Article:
[Note for TomDispatch Readers: This site will be a little quieter than usual this week -- only one new piece instead of two -- because I'm heading off on a semi-vacation. Don't count on me to answer mail in a timely fashion either. Expect a new piece at the site this Wednesday, a TD classic "best of" piece over the weekend, and we'll be back up and running at full speed next week. Tom]
In 1969, I was working as a (not very good) printer at an "underground" print shop in Boston. There was, in fact, nothing faintly underground about it, but in what was then called "the movement," it was a romantic label -- and use it we did. I had an older co-worker there who had played an early role in launching the movement politics that became such a part of the era. He paid me next to no mind and yet his presence intimidated me greatly. He was, as they said at the time, "close" to PL, or the Progressive Labor Party, which was a hardline lefty outfit of the moment. One day, out of the blue, he invited me to dinner. I was surprised, to say the least, but took it as an unexpected stamp of approval and accepted with alacrity, experiencing a wave of gratitude that, being a guy, it was impossible to express.
On the appointed night, I arrived at his place where he and his girlfriend, also close to PL, welcomed me to the table. In the middle of dinner, however, they got into a fight. Suddenly, it was as if I weren't there at all. As it turned out, they were arguing about the latest PL edict, a call to members to "build bridges" to co-workers, the category into which I obviously fell. The question, it seemed, was which of several categories of fellow worker I fell into. They ranged -- at this great distance I can't remember the exact descriptive details -- from the equivalent of simpleton liberal dolt to equally insulting labels somewhat more to the revolutionary left. After the meal, I slunk out into the night.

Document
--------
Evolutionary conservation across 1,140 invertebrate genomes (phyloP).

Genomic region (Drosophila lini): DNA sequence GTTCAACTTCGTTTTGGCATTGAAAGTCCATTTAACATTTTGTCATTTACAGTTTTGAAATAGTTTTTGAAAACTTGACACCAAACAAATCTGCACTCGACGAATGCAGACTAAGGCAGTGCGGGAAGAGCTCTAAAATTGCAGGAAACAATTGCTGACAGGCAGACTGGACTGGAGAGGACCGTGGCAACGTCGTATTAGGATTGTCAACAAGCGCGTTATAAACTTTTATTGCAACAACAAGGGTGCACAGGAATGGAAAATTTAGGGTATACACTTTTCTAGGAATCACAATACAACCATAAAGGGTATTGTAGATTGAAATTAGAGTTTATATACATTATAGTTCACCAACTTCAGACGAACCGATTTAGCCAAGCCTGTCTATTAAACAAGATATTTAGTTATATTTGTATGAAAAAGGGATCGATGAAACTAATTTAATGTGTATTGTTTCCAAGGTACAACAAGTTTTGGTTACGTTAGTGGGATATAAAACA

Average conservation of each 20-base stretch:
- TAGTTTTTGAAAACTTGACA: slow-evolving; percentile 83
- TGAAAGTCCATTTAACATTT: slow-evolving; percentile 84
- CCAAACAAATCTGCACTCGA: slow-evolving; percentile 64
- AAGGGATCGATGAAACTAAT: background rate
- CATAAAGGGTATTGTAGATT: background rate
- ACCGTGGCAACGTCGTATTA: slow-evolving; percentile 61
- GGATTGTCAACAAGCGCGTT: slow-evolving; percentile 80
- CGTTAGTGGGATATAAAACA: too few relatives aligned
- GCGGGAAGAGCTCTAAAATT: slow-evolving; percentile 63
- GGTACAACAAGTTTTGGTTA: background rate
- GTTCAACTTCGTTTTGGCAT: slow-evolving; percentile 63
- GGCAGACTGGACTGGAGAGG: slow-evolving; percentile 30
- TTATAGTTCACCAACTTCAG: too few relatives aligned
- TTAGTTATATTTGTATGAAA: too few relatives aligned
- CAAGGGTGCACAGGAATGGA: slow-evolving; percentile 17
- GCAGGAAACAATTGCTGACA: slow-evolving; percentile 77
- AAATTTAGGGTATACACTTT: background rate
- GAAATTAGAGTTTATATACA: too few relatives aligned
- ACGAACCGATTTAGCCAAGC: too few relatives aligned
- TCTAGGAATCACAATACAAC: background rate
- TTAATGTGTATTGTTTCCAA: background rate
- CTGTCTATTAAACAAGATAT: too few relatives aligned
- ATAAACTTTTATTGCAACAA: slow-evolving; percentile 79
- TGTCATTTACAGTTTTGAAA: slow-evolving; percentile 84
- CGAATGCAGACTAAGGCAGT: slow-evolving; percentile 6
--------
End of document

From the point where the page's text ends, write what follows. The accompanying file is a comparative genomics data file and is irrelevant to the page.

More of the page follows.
That, I suspect, was as close as I got to being a "revolutionary." In the generally exhilarating years we now call the Sixties, by which we tend to mean the period from perhaps 1965 to 1973, it often seemed as if an abyss had opened at your feet and the most reasonable as well as thrilling thing to do, even if you were a somewhat timid and polite boy of the 1950s, was simply jump in. At an individual level in the America of that moment, the experience was, I suppose, revolutionary. Certainly, in those years it wasn't hard to bump into every shade and grade of self-proclaimed revolutionary or revolutionary group. Still, as Lewis Lapham makes clear today, and as I learned at that dinner table, revolution was then in the eye of the beholder, an easy enough label to throw around even if, looking back, the real revolutions of the moment weren't on the left but on the right and, as Lapham points out, also in fields that ranged from advertising to surveillance -- and aimed not at liberating but controlling us all.
In those years, Lapham, as you'll soon find out, was having far better dinners than I at far better establishments. A half century later, he's made "revolution" the topic of the Spring issue of his remarkable magazine, Lapham's Quarterly, and so the focus of his latest essay at TomDispatch. (You can subscribe to the Quarterly by clicking here.) As ever, this website thanks the editors of that journal for allowing us to offer an exclusive look at Lapham's introduction to the new issue. Tom